Mercedes Alvares • Director
'The shadow of time'
by Fabien Lemercier
- A humanistic director roams free in the wide fields of documentary
The Spanish director Mercedes Alvarez met Cineuropa in Paris to tell us all about the genesis of her first feature, The Sky Turns. From her original debut to the subject of her film, her choice to make a documentary, and her success at many festivals, the director narrates the whole adventure. Her humanist outlook and her strong convictions are manifest in The Sky Turns, where she gives free rein to her unconventional mind.
Cineuropa : Why did you make passing time the main theme of your film?
Mercedes Alvares : The film is about how fast time flies. Cinema is one of the few arts which allow to deal with time, show how it passes and the imperceptible traces it leaves on people and things without anybody noticing. The necessity to put this in a film also comes from the fact that cinema can stop time, freeze the image for us to look at it closely. The 7th art allows the artist to show the shadow of passing time by making people who really know how short life is talk about life and death.
Why did you choose Soria, in Castilla, as a background to illustrate that idea?
There are many ruins in this province, remnants of several historical periods now coexisting in the same space and time. There, you can really feel in your body the presence of these ruins. As I show in my film, different people, at different times, came to live here, and all this demographic history left traces (the Arabian tower, the Roman ruins...). The locals are conscious of the fact that each culture ends up disappearing to be replaced by another. Eventually, history repeats itself civilisation after civilisation. Like nature, it is cyclic. Soria is also very silent, which makes the presence of the past more obvious —while big cities relate to the future.
Why did you make a documentary, after your debut with a fiction?
I felt like coming back to the origins of film, to the innocent contemplative outlook people used to have on images. Now images are everywhere and each one is meant to rule out the others. On the contrary, when an image is still and the spectator can observe and interpret it at will, he regains the ability to really see. It is important to leave the spectator free, as Kiarostami does, for instance. As far as I am concerned, I wanted to refer to a tradition in documentary, starting with Robert Flaherty and trying, as the pioneers did, to just get out on the street and see what happens out there. The idea is not to obey pre-determined conventions but to experience reality and react accordingly. Making a documentary allowed me to avoid the strict rules which apply to fiction and research my subject more thoroughly. Besides, staying in the village led me to put in my film what I lived there and shared with the locals. In Spain, Vitor Erice's The Quince Tree Sun definitely opened new perspectives for documentaries, for Erice renounced using actors and written texts to privilege dialogue with reality. What is interesting with documentaries is certainly not apprehending reality with the grammar of fiction, but relating separate elements such as the village and the painter I filmed. My approach is close to Chris Marker's.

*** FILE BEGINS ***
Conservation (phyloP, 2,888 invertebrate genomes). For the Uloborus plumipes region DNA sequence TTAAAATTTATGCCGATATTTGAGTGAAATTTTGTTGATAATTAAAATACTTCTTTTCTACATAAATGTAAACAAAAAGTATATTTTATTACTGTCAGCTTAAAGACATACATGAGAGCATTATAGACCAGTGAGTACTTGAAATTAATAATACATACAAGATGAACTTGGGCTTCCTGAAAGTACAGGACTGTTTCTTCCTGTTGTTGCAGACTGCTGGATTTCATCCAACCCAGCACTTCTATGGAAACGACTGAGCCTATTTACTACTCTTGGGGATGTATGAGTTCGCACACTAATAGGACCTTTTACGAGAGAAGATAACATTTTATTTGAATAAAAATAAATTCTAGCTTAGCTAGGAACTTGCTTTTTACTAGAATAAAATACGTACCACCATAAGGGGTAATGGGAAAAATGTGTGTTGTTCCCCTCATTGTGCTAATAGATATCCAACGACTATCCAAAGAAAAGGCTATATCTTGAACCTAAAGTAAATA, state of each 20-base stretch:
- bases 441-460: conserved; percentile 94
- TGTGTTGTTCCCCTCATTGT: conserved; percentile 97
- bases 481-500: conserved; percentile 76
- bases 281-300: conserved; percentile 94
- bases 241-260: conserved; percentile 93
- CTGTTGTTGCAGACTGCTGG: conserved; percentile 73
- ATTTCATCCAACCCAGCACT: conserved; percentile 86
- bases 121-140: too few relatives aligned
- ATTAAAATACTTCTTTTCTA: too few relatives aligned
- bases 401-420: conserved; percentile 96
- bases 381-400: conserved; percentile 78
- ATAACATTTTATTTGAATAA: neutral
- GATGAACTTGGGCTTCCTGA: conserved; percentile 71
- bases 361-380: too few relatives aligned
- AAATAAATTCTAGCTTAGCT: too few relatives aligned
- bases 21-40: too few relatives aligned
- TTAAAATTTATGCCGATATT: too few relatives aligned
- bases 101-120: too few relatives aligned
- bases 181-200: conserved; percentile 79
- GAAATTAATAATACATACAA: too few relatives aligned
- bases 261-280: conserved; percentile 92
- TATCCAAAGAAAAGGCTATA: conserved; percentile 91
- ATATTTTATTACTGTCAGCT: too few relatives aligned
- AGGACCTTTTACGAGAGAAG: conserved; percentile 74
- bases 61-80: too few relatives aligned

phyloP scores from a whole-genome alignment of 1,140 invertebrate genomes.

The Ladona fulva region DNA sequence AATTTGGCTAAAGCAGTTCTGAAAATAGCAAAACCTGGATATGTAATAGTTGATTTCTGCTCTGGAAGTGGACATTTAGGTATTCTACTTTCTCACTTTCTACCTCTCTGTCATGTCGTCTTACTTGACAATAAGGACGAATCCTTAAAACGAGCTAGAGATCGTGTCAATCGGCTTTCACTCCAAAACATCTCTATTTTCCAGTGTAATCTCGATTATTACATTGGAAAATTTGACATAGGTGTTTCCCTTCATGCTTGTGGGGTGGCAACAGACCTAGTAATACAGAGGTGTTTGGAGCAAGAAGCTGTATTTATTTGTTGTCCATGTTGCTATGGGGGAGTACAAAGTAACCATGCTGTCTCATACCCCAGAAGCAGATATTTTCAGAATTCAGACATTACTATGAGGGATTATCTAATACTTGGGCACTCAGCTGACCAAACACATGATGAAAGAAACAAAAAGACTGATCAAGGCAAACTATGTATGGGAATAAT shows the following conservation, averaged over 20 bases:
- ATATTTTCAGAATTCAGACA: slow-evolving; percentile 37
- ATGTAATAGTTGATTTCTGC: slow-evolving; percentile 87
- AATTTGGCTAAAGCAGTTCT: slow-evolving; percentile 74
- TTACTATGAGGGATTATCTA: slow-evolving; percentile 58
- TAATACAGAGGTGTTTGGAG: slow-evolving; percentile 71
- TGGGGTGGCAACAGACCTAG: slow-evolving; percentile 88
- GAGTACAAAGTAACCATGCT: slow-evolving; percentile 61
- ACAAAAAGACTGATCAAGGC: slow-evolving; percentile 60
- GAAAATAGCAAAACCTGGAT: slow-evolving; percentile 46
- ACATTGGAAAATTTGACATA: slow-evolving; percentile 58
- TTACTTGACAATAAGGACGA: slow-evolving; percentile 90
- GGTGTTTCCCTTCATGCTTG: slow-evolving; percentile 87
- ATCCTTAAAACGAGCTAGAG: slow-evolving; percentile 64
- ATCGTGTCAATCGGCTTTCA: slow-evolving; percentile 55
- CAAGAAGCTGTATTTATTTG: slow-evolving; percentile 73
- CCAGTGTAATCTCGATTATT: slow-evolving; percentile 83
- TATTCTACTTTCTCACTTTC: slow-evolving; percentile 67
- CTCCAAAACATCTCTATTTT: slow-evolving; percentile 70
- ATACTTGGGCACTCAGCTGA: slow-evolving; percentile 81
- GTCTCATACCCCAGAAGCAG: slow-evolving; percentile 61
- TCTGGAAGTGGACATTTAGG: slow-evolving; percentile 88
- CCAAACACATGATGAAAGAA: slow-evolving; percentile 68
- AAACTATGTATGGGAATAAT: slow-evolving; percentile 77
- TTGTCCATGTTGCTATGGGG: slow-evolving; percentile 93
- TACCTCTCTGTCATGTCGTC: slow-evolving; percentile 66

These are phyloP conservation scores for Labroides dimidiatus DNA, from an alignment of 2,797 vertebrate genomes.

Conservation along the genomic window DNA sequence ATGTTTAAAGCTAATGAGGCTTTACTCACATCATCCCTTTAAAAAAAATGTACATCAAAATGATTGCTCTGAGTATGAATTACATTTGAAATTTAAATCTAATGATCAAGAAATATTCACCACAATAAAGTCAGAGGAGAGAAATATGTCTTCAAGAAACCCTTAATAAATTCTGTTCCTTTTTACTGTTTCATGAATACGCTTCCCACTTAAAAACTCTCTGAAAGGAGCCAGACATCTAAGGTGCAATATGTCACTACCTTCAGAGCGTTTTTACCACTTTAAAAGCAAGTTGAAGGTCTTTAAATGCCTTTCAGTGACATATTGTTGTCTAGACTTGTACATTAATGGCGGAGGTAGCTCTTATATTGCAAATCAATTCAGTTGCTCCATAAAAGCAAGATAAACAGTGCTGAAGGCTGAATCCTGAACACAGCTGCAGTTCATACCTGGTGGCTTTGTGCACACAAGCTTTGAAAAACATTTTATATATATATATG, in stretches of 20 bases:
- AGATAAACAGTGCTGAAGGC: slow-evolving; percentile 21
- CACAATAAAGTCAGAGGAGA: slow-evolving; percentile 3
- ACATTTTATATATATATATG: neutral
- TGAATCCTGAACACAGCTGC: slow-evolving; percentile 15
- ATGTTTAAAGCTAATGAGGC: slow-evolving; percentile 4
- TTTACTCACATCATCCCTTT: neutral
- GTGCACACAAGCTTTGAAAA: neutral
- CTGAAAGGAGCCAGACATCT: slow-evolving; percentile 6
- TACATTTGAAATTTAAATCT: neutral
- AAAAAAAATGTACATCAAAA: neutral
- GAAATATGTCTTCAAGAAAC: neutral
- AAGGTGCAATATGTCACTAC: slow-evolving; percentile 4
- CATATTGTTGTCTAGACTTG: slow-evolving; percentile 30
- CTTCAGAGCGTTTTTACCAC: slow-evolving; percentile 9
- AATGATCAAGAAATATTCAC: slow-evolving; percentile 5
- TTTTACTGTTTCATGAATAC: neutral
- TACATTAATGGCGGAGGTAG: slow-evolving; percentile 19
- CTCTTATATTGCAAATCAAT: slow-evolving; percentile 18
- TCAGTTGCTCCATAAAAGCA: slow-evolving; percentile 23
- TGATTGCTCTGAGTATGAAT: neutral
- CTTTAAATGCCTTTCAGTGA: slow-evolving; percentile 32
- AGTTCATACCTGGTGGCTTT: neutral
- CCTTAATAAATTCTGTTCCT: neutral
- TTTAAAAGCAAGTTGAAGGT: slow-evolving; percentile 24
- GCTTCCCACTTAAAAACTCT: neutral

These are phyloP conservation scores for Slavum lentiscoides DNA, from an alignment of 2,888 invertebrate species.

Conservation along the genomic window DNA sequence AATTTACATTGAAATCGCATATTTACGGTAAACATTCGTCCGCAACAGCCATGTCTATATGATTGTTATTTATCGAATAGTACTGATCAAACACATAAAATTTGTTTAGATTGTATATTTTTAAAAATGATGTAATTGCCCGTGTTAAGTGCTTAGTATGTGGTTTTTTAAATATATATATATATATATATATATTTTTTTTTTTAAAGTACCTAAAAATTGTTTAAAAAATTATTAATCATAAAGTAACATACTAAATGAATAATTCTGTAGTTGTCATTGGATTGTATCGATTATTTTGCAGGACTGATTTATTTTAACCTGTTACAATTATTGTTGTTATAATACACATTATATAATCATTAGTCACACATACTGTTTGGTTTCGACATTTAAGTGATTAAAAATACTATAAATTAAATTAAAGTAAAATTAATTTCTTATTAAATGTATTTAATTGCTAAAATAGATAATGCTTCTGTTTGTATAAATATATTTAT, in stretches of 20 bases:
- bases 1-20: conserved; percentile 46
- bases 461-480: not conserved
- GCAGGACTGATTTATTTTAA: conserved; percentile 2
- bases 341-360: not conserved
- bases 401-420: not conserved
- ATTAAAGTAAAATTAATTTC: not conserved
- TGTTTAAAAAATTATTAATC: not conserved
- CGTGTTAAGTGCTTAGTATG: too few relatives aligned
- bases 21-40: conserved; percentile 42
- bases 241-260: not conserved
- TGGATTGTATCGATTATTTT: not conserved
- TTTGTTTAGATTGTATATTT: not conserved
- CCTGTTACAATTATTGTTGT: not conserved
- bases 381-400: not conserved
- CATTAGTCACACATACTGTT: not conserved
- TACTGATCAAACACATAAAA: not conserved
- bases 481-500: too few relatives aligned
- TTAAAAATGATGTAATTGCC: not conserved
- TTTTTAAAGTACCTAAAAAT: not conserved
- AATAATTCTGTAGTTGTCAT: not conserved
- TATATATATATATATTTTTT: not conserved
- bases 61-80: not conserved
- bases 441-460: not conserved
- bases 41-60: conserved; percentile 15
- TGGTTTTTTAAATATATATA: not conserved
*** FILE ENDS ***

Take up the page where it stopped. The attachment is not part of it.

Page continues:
Was it difficult to finance The Sky Turns?
No, it wasn't, for it was commissioned by the Masters of the Pompeu Fabra University in Barcelona, in agreement with Canal +. Later, the ICAA helped completing the 500,000-euro budget. I started shooting with a digital Beta and then shifted to a DV Cam. I think I will keep working between documentary and fiction. The success of The Sky Turns at international festivals was a great surprise but it made me realise that the public is sensitive to stories told in a subjective confidential manner but with a universal theme.
What do you think about contempory Spanish films?
The problem here is that films tend to be very academic on a formal point of view. Directors try to copy the Americans and movies are made to be sold. Arthouse works are rare and have problems finding screens, since American productions take over 80 to 90% of the theatres. Few screens are left available for Spanish films, and they are usually reserved to big national productions such as Almodovar and Amenabar's films. As a result, there is little room for other Spanish films, not to mention European productions. And when movies are left unseen, what's the point?
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